MADRID – The controversial amnesty agreement with which Pedro Sánchez became head of government again includes debt relief for Catalonia. According to Moody’s, Catalonia receives 120% more per capita than the Spanish average.
This is the conclusion of the international credit rating agency based on a study into the financial consequences of the investiture agreement. Catalonia emerges as a major beneficiary. The region would reportedly receive around €1,850 per inhabitant, compared to a national average of €840. These figures are based on a combination of Moody’s calculations and the most recent official population data.
Inequality between autonomous communities
El Mundo writes that the measures have caused dissatisfaction among several regional leaders. President Emiliano García-Page of Castilla-La Mancha, for example, expressed his dissatisfaction by remaining absent from the investiture session. On the other hand, leaders such as Adrián Barbón of Asturias and PSOE representatives from various communities have supported the agreement.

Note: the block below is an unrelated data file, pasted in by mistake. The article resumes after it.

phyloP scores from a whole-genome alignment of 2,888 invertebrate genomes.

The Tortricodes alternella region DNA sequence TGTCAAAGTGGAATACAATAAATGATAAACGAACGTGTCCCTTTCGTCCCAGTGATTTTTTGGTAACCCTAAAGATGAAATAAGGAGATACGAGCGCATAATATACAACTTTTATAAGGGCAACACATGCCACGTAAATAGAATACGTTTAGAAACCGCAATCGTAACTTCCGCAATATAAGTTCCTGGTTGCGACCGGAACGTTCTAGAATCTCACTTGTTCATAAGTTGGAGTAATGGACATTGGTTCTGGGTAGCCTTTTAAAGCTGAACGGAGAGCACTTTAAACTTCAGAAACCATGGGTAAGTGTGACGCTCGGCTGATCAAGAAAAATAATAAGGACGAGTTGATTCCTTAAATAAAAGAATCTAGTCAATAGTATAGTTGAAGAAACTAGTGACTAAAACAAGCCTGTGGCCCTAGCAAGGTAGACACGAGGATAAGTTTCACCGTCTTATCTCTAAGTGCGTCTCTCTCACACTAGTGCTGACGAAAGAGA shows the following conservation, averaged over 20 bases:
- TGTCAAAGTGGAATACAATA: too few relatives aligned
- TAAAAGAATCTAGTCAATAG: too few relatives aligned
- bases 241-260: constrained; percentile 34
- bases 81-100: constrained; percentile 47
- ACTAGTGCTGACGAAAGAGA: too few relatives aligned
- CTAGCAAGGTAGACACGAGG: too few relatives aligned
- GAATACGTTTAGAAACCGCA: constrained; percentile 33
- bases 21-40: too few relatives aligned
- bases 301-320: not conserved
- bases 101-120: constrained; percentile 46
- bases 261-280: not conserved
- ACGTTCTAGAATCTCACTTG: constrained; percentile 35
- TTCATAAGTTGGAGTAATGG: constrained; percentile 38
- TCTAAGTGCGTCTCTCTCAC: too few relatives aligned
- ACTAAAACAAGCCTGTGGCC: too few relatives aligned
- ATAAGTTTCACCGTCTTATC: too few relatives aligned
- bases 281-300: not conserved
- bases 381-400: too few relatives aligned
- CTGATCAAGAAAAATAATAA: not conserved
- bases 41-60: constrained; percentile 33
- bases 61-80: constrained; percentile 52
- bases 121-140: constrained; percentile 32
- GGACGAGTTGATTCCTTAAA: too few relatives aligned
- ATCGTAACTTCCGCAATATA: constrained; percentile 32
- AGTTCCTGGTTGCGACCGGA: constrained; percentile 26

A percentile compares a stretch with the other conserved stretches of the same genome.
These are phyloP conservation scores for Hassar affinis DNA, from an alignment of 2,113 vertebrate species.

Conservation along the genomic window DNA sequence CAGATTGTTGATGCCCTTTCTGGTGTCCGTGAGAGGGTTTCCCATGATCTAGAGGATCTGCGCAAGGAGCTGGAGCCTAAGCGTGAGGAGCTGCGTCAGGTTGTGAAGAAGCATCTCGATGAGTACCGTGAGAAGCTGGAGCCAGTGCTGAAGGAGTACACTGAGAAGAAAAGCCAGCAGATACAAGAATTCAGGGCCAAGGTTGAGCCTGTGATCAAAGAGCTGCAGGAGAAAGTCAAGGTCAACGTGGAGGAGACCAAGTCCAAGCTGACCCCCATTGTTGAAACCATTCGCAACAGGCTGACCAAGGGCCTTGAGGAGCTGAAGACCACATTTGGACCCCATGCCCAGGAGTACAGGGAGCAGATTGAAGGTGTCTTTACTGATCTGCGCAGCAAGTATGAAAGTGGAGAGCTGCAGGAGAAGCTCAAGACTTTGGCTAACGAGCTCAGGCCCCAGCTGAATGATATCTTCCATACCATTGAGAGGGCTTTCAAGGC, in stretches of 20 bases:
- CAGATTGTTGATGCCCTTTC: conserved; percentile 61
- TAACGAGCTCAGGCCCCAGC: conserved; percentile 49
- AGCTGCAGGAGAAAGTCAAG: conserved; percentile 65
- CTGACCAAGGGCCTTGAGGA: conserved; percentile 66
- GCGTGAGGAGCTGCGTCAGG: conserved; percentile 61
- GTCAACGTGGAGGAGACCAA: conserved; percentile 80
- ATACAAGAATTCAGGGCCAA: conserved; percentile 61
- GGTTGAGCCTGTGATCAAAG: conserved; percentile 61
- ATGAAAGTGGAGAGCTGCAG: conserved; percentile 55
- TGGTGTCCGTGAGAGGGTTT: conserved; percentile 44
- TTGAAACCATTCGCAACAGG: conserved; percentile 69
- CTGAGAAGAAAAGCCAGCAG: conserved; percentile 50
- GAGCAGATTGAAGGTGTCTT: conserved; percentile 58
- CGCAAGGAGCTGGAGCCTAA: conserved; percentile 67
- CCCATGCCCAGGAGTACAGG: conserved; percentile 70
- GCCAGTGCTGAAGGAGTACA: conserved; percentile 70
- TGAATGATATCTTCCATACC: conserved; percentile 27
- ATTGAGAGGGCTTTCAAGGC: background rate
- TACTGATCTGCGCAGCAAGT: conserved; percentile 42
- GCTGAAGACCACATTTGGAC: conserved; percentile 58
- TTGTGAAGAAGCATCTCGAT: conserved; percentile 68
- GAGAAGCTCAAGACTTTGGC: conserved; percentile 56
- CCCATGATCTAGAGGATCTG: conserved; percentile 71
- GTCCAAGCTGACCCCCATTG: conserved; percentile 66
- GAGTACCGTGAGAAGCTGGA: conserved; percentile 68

Prime Minister Pedro Sánchez has defended the deal, saying it is part of a broader responsibility for fiscal solidarity. He has stressed that the measure of debt relief for autonomous communities, introduced during the Popular Party government, will apply to all communities, regardless of their political affiliation.
Financial consequences for other regions
Moody’s has also calculated the financial impact on other Spanish regions. For example, the Comunidad Valenciana would receive debt relief of approximately €1,835 per inhabitant, while Murcia and Andalucia would receive less. Madrid and the Basque Country, which have no debt through the FLA (Fondo de Liquidez Autonómica), would also receive less than the Catalan average.
The investiture agreement therefore places considerable pressure on the Spanish state budget, with an expected effort of €45,000 million. That amounts to 3.3% of GDP. The decision has raised concerns about future fiscal inequality between Spain’s regions and the risk of increased spending in the future. Despite the concerns, Moody’s has kept the creditworthiness of Spain and Catalonia stable for the time being.